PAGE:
MOSCOW (AP) _ Nine years after the death of legendary British spy Harold ``Kim'' Philby, his widow has published a book, seeking to dispel some of the myths about Philby's personal life.

``Very many books have been written about Kim ... and I have read so many lies and contradictory statements, that I realized that nobody knows anything about his personal life,'' Rufina Pukhova-Philby said Thursday.

``He is often talked about as a unique spy, but I wanted to tell about him as a person,'' she said at a news conference presenting the book.

Pukhova-Philby, who is half Polish and half Russian, married Philby in 1970. She was his fourth wife.

The newly published volume also includes Philby's own memoirs and letters. But on about 150 pages _ several chapters at the end of the volume _ Pukhova-Philby recalls their nearly 20-year marriage, starting with their first meeting near a Moscow subway station in July, 1970.

``The sun was dazzling, and I was wearing dark glasses,'' she wrote. ``Kim, introducing himself, asked me: `Please, take off your glasses. I want to see your eyes.'

``I met his request, without thinking anything of it. Kim didn't impress me at all: I saw a middle-aged man with a kind but rather rumpled face. How could I imagine that this meeting would change all my life?''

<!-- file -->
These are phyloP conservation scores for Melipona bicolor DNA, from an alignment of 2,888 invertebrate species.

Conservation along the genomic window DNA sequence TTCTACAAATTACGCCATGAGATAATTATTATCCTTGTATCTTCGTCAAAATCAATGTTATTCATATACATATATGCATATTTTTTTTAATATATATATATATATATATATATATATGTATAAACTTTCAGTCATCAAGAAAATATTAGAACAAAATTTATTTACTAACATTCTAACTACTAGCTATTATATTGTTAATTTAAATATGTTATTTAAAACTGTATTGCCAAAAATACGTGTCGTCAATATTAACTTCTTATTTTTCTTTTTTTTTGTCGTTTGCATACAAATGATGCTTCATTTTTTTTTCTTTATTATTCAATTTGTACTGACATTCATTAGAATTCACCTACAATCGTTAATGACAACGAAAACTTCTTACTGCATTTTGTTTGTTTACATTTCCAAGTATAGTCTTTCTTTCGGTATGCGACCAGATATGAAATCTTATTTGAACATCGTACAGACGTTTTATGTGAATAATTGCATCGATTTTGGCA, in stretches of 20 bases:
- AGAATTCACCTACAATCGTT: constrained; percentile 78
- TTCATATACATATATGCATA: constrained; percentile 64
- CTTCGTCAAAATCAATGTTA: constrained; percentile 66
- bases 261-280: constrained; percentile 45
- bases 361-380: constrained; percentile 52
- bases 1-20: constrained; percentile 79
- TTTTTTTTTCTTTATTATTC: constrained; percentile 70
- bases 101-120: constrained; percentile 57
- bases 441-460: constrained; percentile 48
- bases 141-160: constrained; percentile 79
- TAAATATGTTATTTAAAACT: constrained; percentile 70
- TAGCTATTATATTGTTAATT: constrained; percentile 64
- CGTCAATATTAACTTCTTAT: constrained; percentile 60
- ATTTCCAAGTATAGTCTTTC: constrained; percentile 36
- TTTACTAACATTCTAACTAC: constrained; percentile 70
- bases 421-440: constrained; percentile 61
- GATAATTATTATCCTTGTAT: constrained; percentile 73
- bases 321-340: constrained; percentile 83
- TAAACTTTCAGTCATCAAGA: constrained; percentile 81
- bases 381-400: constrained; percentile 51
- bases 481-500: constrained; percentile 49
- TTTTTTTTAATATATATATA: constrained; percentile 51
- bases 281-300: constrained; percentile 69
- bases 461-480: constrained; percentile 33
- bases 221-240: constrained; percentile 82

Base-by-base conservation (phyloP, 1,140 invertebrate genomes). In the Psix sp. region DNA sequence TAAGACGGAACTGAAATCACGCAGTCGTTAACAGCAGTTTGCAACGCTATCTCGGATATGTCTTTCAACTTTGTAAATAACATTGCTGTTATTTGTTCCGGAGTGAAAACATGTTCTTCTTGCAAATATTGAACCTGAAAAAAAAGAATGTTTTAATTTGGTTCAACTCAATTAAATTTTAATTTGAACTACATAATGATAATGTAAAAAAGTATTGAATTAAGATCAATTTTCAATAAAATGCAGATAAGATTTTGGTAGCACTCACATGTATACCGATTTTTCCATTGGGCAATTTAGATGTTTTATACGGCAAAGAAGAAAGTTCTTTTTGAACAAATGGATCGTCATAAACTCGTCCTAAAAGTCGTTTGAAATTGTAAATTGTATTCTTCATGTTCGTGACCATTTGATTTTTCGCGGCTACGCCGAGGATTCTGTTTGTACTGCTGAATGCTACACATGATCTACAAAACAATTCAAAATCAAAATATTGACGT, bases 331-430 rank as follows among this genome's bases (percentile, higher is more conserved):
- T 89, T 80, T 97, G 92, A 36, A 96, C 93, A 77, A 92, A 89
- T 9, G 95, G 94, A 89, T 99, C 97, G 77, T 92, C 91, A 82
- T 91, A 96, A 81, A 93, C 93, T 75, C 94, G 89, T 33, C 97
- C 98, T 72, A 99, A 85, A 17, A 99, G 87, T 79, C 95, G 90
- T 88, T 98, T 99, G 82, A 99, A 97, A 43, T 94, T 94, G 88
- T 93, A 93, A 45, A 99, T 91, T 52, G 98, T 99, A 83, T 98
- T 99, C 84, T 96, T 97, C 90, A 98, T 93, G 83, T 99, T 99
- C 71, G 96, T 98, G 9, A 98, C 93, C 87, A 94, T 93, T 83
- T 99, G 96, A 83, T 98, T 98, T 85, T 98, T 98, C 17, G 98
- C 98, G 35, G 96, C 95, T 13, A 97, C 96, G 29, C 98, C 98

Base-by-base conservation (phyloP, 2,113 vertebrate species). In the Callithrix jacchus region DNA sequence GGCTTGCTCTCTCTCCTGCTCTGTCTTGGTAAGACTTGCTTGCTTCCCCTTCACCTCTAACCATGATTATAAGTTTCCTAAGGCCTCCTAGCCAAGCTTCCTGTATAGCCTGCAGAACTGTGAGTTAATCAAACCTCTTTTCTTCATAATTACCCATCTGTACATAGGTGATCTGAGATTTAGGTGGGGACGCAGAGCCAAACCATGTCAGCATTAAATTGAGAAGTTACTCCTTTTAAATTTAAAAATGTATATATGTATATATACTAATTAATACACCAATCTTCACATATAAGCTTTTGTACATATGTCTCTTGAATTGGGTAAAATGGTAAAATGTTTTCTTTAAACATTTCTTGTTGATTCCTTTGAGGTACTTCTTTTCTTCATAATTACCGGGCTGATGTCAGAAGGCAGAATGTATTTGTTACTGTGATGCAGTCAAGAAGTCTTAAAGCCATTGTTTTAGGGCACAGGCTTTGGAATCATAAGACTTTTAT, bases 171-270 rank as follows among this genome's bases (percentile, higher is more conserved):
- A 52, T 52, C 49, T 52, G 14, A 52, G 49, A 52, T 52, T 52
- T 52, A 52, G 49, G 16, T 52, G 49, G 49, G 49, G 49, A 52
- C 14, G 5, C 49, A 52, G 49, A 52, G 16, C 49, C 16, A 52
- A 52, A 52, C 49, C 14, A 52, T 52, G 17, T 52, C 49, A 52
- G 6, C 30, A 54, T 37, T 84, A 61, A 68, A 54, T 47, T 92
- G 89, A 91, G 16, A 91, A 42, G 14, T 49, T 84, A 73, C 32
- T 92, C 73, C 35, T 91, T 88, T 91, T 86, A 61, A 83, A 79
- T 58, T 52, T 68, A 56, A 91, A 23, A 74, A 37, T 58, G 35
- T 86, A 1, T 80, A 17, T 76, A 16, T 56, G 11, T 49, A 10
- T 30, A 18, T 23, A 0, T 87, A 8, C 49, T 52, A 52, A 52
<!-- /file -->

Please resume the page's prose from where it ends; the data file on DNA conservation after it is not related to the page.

Just weeks later, Philby proposed, speaking in broken Russian, which for once didn't make his future wife laugh.

One of history's most successful double agents, Philby passed British and American secrets to Moscow while working at the top level of MI6, the British intelligence service, for two decades, until the mid-50s.

The KGB gave him a full ceremonial funeral after his death in 1988 at age 76, and despite political changes in post-Soviet Russia, the nation's secret services still revel him as a hero.

``There is a double standard in intelligence work, and we can't get away from it,'' conceded Russia's Foreign Intelligence Service spokesman Yuri Kobaladze. ``Those who work for us, we consider heroes, and those who work against us, we consider traitors.''

But Russians insist that unlike other KGB collaborators, Philby never received any payment from the Soviets. They say he worked for Moscow out of a belief that Communists were trying to build a free and just society _ until the gap between his ideas and Soviet reality became too much to bear.

``He was a tragic figure,'' former KGB station chief in London, Mikhail Lyubimov, said Thursday. ``Communist ideas, all that he read in Marx _ of course, it differed radically from what he saw in our country. ...And when he saw all that, he felt that he was surrounded by an iron wall.''

Philby also had his share of runs-in with KGB officials, Pukhova-Philby said. At one point, the usually calm Philby nearly threw out of their apartment an official who wanted him to sign a letter denouncing Soviet dissidents.

Philby spent his last 18 years living in Moscow as a recluse, disillusioned with communism and battling alcoholism, Pukhova-Philby wrote. He got ``annoyed at the pompous speeches'' and turned off the television when it broadcast endless addresses of Soviet leaders.